HATTIESBURG, Miss. - This is a press release from Hattiesburg Clinic.
Hattiesburg Clinic is “pinking out” for Breast Cancer Awareness Month. The clinic is challenging its employees to decorate their departments in pink for October and its patients to participate in a pink tree tradition to promote awareness.
The annual “Pink Out Contest” involves a committee of clinic employees that judge the departments on creativity, originality, awareness and effort. The department that displays the most of each will be named the winner.
“Breast Cancer Awareness Month is a chance for people to make a difference in the lives of women and men and promote the early detection of this disease. Actively raising awareness can ultimately save a life. We hope this fun and friendly competition to paint the clinic pink will serve as a flashy reminder for our patients to get their mammograms,” said Janet Crawford, manager for Surgery and member of Hattiesburg Clinic’s Breast Cancer Awareness Committee.
The clinic is also continuing its annual “Pink the Tree” tradition, which will kick off Oct. 1.
A memory tree will be located on the second floor of the main clinic in Surgery, and an awareness tree will be in the lobby of 28th Place next door. Patients and employees are invited to join in by purchasing pink ornaments in honor or memory of a breast cancer patient to place on the memory tree in Surgery. These ornaments can be purchased from the receptionists in Surgery for $1.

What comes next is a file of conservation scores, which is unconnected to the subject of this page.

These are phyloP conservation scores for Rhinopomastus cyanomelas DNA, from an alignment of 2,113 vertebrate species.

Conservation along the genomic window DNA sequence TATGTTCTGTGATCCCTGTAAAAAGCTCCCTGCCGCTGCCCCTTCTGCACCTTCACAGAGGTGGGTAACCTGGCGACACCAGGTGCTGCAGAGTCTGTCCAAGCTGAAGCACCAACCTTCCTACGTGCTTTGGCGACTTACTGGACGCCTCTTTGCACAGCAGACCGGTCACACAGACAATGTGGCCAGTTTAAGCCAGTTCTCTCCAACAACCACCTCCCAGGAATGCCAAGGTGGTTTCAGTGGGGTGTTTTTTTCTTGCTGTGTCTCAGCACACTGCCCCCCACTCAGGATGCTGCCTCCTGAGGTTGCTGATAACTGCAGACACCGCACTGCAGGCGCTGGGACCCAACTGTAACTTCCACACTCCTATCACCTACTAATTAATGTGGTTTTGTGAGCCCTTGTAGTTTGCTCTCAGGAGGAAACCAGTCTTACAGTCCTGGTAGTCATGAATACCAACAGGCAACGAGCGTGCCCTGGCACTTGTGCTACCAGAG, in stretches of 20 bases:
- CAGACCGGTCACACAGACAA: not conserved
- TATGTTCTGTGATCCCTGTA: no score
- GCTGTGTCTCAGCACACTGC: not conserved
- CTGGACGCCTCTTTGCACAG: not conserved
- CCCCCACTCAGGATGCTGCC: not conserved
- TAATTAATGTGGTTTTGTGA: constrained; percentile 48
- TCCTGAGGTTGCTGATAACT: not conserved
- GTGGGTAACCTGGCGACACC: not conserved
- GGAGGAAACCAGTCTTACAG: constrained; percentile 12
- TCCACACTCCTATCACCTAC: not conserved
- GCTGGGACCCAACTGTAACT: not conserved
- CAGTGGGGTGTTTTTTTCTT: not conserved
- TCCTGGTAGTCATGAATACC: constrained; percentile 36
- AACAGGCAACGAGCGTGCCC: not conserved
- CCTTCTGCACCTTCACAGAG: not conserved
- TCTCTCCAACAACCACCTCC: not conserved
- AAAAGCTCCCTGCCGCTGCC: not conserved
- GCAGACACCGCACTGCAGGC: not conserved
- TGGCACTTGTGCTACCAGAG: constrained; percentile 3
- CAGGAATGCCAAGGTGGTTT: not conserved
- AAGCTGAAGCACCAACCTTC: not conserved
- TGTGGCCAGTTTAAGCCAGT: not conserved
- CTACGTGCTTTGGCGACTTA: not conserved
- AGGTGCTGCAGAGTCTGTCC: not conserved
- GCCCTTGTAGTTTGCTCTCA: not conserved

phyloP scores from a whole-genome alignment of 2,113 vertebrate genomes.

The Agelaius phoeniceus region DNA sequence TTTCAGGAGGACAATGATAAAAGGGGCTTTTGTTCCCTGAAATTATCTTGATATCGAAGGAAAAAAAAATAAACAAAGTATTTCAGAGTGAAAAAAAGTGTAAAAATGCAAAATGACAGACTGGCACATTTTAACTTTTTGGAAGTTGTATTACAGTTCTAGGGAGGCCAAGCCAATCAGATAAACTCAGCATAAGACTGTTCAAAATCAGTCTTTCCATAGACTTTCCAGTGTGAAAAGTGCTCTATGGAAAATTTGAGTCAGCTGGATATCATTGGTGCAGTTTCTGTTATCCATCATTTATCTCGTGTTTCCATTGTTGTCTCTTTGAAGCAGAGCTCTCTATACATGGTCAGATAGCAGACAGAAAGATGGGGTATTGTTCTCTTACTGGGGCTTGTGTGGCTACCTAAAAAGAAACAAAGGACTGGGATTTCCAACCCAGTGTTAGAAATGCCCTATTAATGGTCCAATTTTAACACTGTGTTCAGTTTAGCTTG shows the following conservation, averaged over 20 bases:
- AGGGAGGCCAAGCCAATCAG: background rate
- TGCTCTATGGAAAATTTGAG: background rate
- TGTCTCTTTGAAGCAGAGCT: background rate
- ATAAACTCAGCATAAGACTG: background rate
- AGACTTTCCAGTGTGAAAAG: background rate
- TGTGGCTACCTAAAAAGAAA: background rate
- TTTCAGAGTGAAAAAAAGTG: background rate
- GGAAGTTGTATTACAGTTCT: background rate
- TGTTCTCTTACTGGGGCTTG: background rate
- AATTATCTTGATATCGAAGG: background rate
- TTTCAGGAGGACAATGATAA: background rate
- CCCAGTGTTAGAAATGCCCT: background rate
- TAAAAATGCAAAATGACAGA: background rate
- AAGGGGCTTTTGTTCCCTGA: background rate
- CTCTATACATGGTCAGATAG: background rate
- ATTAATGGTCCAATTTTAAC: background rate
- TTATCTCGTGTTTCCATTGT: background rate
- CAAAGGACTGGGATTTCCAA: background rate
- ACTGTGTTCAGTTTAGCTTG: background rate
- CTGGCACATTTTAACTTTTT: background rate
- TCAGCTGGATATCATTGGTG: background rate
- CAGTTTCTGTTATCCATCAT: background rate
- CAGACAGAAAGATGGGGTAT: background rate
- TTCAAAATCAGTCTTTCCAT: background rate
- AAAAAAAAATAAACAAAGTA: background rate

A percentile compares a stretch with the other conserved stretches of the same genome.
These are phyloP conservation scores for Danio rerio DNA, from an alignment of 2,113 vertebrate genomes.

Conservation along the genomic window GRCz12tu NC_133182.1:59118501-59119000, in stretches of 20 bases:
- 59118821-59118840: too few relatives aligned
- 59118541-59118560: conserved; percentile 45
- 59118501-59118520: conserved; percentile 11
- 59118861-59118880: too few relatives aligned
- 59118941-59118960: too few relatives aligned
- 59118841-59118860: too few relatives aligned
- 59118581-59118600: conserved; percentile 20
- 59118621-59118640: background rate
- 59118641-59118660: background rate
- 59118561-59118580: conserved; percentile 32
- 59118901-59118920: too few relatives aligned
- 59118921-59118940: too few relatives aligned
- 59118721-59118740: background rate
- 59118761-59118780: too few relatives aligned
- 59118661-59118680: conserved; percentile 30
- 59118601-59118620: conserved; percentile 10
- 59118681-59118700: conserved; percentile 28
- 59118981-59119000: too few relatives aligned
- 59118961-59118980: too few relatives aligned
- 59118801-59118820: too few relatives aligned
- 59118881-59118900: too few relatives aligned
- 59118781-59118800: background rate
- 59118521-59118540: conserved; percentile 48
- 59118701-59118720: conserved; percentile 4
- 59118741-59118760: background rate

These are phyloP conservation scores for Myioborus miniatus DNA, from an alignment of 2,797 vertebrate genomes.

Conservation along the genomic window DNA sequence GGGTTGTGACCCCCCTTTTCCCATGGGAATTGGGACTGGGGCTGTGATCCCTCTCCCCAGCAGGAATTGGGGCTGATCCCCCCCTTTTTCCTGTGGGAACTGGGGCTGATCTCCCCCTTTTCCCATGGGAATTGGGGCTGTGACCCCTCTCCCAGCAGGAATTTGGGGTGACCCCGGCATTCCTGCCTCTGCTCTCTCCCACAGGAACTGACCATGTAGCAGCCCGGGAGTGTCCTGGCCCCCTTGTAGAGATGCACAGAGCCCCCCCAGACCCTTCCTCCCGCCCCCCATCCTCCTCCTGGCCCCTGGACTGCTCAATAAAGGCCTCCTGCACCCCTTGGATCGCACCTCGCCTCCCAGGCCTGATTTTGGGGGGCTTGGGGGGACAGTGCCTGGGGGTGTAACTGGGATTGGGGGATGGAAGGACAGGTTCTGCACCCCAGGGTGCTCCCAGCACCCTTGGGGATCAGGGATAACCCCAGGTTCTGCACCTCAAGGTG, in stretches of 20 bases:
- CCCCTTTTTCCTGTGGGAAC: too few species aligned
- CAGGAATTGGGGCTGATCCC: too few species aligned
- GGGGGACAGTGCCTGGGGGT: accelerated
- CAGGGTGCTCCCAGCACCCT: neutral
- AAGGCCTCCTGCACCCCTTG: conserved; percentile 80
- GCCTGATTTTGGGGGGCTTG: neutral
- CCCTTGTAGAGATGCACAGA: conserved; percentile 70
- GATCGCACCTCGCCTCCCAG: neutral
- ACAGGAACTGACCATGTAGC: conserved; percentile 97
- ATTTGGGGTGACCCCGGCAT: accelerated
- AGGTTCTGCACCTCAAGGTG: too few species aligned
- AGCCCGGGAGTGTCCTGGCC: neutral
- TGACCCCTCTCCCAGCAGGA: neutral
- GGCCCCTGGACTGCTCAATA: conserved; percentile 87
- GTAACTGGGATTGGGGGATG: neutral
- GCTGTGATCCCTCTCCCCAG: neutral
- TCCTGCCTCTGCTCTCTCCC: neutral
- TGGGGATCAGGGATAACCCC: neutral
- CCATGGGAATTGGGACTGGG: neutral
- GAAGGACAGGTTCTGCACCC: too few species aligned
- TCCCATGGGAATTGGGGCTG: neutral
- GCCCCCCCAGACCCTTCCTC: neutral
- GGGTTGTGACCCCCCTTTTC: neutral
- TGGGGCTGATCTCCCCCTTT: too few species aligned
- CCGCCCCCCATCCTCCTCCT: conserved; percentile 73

In 2016, the American Cancer Society estimates that invasive breast cancer will be diagnosed in about 246,660 women and 2,600 men. It is the most frequently diagnosed cancer in women.
“General awareness and self-awareness are very important allies for early diagnosis and treatment of any cancer. We encourage members of the community and our patients to get their mammograms, especially if they’re over age 40,” said William A. Whitehead, MD, Hattiesburg Clinic surgeon and medical director of The Breast Center.
The American Cancer Society recommends that women over 40 have a mammogram once a year. Mammograms can detect abnormalities in the breast even before they can be felt through a clinical breast exam. This allows physicians to catch the disease at its earliest stages and reduce the risk of dying from breast cancer by 30 to 40 percent, according to the Society of Breast Imaging.